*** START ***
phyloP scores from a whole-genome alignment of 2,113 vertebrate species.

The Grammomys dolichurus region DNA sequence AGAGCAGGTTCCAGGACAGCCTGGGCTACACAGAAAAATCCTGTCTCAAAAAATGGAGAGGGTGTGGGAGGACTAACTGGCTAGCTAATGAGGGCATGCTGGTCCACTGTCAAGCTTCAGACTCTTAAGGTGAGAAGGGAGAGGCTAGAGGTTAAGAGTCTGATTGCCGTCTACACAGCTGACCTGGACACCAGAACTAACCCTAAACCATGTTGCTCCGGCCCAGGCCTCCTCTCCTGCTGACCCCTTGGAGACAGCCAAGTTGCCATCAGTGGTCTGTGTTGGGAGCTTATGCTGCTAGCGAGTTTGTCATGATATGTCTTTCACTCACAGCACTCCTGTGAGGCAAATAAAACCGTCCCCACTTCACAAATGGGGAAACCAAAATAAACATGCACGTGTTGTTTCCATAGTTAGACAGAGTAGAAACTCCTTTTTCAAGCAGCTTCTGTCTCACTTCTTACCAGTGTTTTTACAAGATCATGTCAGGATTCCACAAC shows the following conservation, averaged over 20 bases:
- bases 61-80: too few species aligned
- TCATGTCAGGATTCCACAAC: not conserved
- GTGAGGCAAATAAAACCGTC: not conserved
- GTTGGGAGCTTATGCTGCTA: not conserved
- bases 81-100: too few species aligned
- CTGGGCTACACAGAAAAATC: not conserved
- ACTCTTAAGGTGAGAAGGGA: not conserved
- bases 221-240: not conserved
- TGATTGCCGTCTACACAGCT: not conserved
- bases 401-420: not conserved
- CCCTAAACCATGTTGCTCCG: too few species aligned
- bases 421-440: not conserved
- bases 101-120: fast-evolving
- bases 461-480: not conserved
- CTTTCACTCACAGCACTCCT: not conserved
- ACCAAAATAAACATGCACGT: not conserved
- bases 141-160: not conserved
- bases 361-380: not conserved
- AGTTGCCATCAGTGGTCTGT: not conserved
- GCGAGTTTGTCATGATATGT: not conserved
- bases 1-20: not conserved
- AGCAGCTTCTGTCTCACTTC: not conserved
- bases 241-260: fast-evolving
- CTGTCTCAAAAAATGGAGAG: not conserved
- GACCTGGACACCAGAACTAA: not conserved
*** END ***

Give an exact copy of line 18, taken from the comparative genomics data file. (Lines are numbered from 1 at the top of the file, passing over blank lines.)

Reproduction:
- ACCAAAATAAACATGCACGT: not conserved